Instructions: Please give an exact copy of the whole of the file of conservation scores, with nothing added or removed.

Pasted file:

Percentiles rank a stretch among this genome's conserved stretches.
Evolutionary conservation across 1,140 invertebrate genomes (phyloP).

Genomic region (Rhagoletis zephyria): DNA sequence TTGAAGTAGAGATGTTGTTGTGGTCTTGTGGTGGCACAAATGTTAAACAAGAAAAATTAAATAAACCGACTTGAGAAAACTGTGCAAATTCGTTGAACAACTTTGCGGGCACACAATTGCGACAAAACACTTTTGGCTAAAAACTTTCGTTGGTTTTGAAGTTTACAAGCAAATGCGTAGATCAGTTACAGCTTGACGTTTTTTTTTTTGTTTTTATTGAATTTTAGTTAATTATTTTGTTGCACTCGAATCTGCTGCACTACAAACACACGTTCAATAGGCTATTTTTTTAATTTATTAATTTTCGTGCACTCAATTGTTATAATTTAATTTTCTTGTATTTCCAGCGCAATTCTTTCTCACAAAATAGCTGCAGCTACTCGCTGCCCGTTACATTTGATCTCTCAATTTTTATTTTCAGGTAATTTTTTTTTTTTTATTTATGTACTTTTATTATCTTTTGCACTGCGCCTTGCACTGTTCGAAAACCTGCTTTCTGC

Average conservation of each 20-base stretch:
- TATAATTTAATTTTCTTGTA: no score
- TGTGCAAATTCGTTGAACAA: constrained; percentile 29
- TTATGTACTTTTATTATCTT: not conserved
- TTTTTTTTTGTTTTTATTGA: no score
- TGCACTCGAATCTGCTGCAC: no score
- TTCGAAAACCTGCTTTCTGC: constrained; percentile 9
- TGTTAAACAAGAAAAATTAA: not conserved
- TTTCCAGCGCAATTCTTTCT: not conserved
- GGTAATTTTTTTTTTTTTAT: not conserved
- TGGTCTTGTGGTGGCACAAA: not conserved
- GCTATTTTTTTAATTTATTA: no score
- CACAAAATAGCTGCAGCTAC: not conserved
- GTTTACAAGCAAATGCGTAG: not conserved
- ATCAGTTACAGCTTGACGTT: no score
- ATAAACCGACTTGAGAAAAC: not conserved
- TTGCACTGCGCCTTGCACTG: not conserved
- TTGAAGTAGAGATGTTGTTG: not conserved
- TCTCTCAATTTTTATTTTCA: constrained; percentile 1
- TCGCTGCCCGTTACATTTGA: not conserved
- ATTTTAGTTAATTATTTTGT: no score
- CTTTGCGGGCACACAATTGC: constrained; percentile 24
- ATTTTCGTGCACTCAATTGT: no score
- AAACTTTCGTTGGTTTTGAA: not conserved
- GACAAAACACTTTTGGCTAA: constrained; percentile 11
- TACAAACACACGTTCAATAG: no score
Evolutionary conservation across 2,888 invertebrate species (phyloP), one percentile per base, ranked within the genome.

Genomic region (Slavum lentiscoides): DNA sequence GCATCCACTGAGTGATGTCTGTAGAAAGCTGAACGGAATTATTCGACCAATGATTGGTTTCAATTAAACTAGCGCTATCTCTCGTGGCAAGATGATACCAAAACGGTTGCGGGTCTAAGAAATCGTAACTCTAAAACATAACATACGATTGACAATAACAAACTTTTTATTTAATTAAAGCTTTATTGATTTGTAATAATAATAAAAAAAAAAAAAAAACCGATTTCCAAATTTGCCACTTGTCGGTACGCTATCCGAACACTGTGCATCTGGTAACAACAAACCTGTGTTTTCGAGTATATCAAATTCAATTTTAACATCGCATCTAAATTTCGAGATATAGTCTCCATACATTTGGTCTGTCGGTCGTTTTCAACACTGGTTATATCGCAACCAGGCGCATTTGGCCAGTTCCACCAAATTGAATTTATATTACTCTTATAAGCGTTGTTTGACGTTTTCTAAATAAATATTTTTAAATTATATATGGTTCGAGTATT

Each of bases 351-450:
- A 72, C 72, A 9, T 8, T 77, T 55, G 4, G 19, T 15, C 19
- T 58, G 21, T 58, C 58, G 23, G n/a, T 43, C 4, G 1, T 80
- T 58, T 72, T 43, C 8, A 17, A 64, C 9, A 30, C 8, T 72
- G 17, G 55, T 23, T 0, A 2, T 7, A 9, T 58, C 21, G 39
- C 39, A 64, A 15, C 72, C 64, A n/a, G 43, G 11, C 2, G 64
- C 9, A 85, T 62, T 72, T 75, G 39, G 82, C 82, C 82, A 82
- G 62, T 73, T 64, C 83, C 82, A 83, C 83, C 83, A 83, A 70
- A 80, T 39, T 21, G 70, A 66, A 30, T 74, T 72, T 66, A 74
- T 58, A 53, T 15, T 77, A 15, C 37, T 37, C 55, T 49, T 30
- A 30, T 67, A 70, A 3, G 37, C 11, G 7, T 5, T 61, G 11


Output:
Percentiles rank a stretch among this genome's conserved stretches.
Evolutionary conservation across 1,140 invertebrate genomes (phyloP).

Genomic region (Rhagoletis zephyria): DNA sequence TTGAAGTAGAGATGTTGTTGTGGTCTTGTGGTGGCACAAATGTTAAACAAGAAAAATTAAATAAACCGACTTGAGAAAACTGTGCAAATTCGTTGAACAACTTTGCGGGCACACAATTGCGACAAAACACTTTTGGCTAAAAACTTTCGTTGGTTTTGAAGTTTACAAGCAAATGCGTAGATCAGTTACAGCTTGACGTTTTTTTTTTTGTTTTTATTGAATTTTAGTTAATTATTTTGTTGCACTCGAATCTGCTGCACTACAAACACACGTTCAATAGGCTATTTTTTTAATTTATTAATTTTCGTGCACTCAATTGTTATAATTTAATTTTCTTGTATTTCCAGCGCAATTCTTTCTCACAAAATAGCTGCAGCTACTCGCTGCCCGTTACATTTGATCTCTCAATTTTTATTTTCAGGTAATTTTTTTTTTTTTATTTATGTACTTTTATTATCTTTTGCACTGCGCCTTGCACTGTTCGAAAACCTGCTTTCTGC

Average conservation of each 20-base stretch:
- TATAATTTAATTTTCTTGTA: no score
- TGTGCAAATTCGTTGAACAA: constrained; percentile 29
- TTATGTACTTTTATTATCTT: not conserved
- TTTTTTTTTGTTTTTATTGA: no score
- TGCACTCGAATCTGCTGCAC: no score
- TTCGAAAACCTGCTTTCTGC: constrained; percentile 9
- TGTTAAACAAGAAAAATTAA: not conserved
- TTTCCAGCGCAATTCTTTCT: not conserved
- GGTAATTTTTTTTTTTTTAT: not conserved
- TGGTCTTGTGGTGGCACAAA: not conserved
- GCTATTTTTTTAATTTATTA: no score
- CACAAAATAGCTGCAGCTAC: not conserved
- GTTTACAAGCAAATGCGTAG: not conserved
- ATCAGTTACAGCTTGACGTT: no score
- ATAAACCGACTTGAGAAAAC: not conserved
- TTGCACTGCGCCTTGCACTG: not conserved
- TTGAAGTAGAGATGTTGTTG: not conserved
- TCTCTCAATTTTTATTTTCA: constrained; percentile 1
- TCGCTGCCCGTTACATTTGA: not conserved
- ATTTTAGTTAATTATTTTGT: no score
- CTTTGCGGGCACACAATTGC: constrained; percentile 24
- ATTTTCGTGCACTCAATTGT: no score
- AAACTTTCGTTGGTTTTGAA: not conserved
- GACAAAACACTTTTGGCTAA: constrained; percentile 11
- TACAAACACACGTTCAATAG: no score
Evolutionary conservation across 2,888 invertebrate species (phyloP), one percentile per base, ranked within the genome.

Genomic region (Slavum lentiscoides): DNA sequence GCATCCACTGAGTGATGTCTGTAGAAAGCTGAACGGAATTATTCGACCAATGATTGGTTTCAATTAAACTAGCGCTATCTCTCGTGGCAAGATGATACCAAAACGGTTGCGGGTCTAAGAAATCGTAACTCTAAAACATAACATACGATTGACAATAACAAACTTTTTATTTAATTAAAGCTTTATTGATTTGTAATAATAATAAAAAAAAAAAAAAAACCGATTTCCAAATTTGCCACTTGTCGGTACGCTATCCGAACACTGTGCATCTGGTAACAACAAACCTGTGTTTTCGAGTATATCAAATTCAATTTTAACATCGCATCTAAATTTCGAGATATAGTCTCCATACATTTGGTCTGTCGGTCGTTTTCAACACTGGTTATATCGCAACCAGGCGCATTTGGCCAGTTCCACCAAATTGAATTTATATTACTCTTATAAGCGTTGTTTGACGTTTTCTAAATAAATATTTTTAAATTATATATGGTTCGAGTATT

Each of bases 351-450:
- A 72, C 72, A 9, T 8, T 77, T 55, G 4, G 19, T 15, C 19
- T 58, G 21, T 58, C 58, G 23, G n/a, T 43, C 4, G 1, T 80
- T 58, T 72, T 43, C 8, A 17, A 64, C 9, A 30, C 8, T 72
- G 17, G 55, T 23, T 0, A 2, T 7, A 9, T 58, C 21, G 39
- C 39, A 64, A 15, C 72, C 64, A n/a, G 43, G 11, C 2, G 64
- C 9, A 85, T 62, T 72, T 75, G 39, G 82, C 82, C 82, A 82
- G 62, T 73, T 64, C 83, C 82, A 83, C 83, C 83, A 83, A 70
- A 80, T 39, T 21, G 70, A 66, A 30, T 74, T 72, T 66, A 74
- T 58, A 53, T 15, T 77, A 15, C 37, T 37, C 55, T 49, T 30
- A 30, T 67, A 70, A 3, G 37, C 11, G 7, T 5, T 61, G 11